Frozen potato products are in huge demand in the United Kingdom. According to a Statista report, last year British frozen potato market volume hit 1.4 million tons, of which 495,000 tons went to the in foodservice sector. Domestic production (UK for UK) accounted for 660 tons (47%), whereas 740 tons were imported to satisfy demand.
Data from Mintel shows an increase in value over the last year, with food price inflation playing a significant part. The value of frozen potato products came in at £993,962 for the 52-week period ending on June 11, 2023, compared to £818,567 during the same timeframe in 2022.
“Frozen potatoes are pure gold for foodservice. Ever versatile, they provide menu inspiration, customer satisfaction and a healthy profit margin,” said Pete Evans, Lamb Weston’s UK marketing manager. “And with the right product, they suit all skill levels in the kitchen.”
Brexit, the 2021 floods in Germany, labor shortages, inflation and the disruptive coronavirus pandemic were all contributory factors behind the potato shortage experienced two years ago.
Following these events, Agristo, the Belgian manufacturer of frozen fries and spud specialties that provides private label products to UK retail and foodservice channels, has succeeded in minimizing supply chain delays despite the new customs processes imposed on imports following the UK’s withdrawal from the European Union on January 31, 2020. The Harelbeke-headquartered company quickly showed its ability to adapt and overcome obstacles by moving to Delivered Duty Paid arrangements with clients in the UK, which is the manufacturer’s biggest market.
The move meant that Agristo took on the import and export administrative formalities, making sure that data input was “double filing” compliant, for both outbound flows from the European Union and deliveries into the United Kingdom. This hugely benefitted its British customers as it cut Brexit-related customs delays, as did the fact that Agristo has Authorized Economic Operator accreditation issued by the customs administrations in the European Union. This means the company is seen as a reliable partner to customs officials and enjoys benefits, such as 24/7 shipment times and less checks at border crossings.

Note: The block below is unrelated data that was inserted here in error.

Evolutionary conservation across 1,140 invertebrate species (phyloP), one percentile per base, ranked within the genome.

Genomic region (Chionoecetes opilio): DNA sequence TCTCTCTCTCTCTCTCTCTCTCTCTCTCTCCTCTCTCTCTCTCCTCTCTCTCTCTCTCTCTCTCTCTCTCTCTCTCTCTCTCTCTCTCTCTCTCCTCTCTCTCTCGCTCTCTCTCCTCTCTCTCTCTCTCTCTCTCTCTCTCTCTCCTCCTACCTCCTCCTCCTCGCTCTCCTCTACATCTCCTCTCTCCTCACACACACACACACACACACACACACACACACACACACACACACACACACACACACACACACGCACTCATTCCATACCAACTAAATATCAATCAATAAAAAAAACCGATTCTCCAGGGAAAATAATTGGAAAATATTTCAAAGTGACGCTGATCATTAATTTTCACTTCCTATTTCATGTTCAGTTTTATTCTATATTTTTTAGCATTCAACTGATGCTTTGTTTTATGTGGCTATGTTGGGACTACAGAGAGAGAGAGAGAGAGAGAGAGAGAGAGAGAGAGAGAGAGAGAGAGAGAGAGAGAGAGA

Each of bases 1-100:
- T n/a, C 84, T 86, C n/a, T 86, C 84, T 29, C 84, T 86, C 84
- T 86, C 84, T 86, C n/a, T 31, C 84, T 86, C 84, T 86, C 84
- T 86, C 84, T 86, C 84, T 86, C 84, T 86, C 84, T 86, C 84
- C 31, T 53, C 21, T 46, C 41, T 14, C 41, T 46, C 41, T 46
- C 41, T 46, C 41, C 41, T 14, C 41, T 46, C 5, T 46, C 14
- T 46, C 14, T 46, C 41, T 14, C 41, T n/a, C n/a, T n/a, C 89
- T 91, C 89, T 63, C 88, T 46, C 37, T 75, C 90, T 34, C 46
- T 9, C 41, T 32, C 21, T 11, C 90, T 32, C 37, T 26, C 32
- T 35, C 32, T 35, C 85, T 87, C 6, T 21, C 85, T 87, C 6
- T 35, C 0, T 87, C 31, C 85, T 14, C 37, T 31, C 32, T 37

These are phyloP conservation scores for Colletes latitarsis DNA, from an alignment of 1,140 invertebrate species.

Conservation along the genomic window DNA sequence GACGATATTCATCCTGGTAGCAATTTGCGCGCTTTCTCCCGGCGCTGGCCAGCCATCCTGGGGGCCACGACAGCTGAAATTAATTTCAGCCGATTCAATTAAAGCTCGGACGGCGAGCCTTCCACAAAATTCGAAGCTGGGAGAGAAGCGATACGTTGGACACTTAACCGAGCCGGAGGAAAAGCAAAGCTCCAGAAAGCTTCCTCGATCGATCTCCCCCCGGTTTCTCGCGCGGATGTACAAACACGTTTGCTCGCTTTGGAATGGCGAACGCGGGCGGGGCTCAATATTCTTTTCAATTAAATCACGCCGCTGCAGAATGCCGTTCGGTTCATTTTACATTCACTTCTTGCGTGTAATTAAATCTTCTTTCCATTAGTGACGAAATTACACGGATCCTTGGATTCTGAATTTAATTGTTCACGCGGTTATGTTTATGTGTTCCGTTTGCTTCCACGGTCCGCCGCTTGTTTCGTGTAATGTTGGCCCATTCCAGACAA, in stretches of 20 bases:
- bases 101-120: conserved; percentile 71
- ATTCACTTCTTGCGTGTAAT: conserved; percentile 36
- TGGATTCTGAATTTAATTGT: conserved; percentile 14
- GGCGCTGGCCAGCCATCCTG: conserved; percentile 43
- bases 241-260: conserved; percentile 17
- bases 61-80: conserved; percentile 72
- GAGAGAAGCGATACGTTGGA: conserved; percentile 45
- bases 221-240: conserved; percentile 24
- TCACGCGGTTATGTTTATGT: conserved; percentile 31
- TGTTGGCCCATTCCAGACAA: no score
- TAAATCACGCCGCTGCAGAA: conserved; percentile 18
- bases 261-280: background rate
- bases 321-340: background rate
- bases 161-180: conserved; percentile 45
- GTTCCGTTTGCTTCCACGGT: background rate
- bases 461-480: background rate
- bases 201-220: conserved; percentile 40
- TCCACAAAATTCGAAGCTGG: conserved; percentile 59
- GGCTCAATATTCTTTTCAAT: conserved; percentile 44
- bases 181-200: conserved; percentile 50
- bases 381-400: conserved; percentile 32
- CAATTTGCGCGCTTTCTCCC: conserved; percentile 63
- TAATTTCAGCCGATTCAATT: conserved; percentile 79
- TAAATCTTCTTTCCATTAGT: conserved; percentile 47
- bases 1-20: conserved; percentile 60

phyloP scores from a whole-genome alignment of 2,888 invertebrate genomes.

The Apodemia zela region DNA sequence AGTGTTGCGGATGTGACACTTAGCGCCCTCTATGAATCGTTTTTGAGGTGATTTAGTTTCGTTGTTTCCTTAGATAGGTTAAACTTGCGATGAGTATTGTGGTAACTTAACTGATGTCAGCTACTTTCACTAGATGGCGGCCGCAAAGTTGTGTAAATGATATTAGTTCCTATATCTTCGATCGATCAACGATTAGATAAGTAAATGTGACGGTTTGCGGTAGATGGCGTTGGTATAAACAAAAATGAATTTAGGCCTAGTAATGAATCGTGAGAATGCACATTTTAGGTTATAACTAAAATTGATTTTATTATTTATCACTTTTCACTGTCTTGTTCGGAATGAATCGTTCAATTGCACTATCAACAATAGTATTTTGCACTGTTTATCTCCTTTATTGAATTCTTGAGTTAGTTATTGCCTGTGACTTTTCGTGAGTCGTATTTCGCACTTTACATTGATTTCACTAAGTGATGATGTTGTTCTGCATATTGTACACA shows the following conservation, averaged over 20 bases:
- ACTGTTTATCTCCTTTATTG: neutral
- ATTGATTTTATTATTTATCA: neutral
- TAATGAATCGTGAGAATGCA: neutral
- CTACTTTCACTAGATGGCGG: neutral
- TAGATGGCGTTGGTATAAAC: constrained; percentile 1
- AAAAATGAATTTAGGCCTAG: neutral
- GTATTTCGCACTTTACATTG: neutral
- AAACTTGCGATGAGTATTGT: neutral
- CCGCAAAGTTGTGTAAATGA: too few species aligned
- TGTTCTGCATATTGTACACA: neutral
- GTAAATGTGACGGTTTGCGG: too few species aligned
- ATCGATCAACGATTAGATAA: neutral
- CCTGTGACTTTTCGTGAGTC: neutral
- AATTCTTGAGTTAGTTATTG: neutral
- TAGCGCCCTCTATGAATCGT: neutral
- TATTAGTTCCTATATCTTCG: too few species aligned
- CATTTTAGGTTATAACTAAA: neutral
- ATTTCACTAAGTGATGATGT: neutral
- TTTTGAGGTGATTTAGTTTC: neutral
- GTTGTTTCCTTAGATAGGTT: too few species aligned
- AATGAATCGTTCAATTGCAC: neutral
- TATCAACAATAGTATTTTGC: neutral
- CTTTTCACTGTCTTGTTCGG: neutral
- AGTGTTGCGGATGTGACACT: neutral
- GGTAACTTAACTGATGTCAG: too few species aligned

Suppliers such as Lamb Weston, which sources spuds from farmers around the United Kingdom for transformation into french fries and other value-added potato products, do not have to worry about such issues.
“We are proud that our UK production accounts for a much higher percentage of our total volume in the United Kingdom, as we recognize the importance of native sourcing, both from an environmental perspective [reducing CO2 impacts from lower shipping and logistics costs] and also to support our growers. We work with a fantastic network of locally established growers, some of whom have been growing potatoes for us for over 30 years,” said Pete Evans, Lamb Weston’s UK marketing manager
This year’s British Frozen Food Awards competition organized by the British Frozen Food Federation engaged 14 consumer panels as well as a panel of professional chefs cooking and tasting entries to determine most innovative new products on the market.
The top three retail potato products were: Heron Foods’ The Best Buy Beef Dripping Triple Cooked Chips, which struck Gold; Crop’s Foods received Silver for its Cathedral City Cheesy Potato Dauphinoise; and Fullers Foods International took a Bronze award for its ASDA Hash Brown Stars.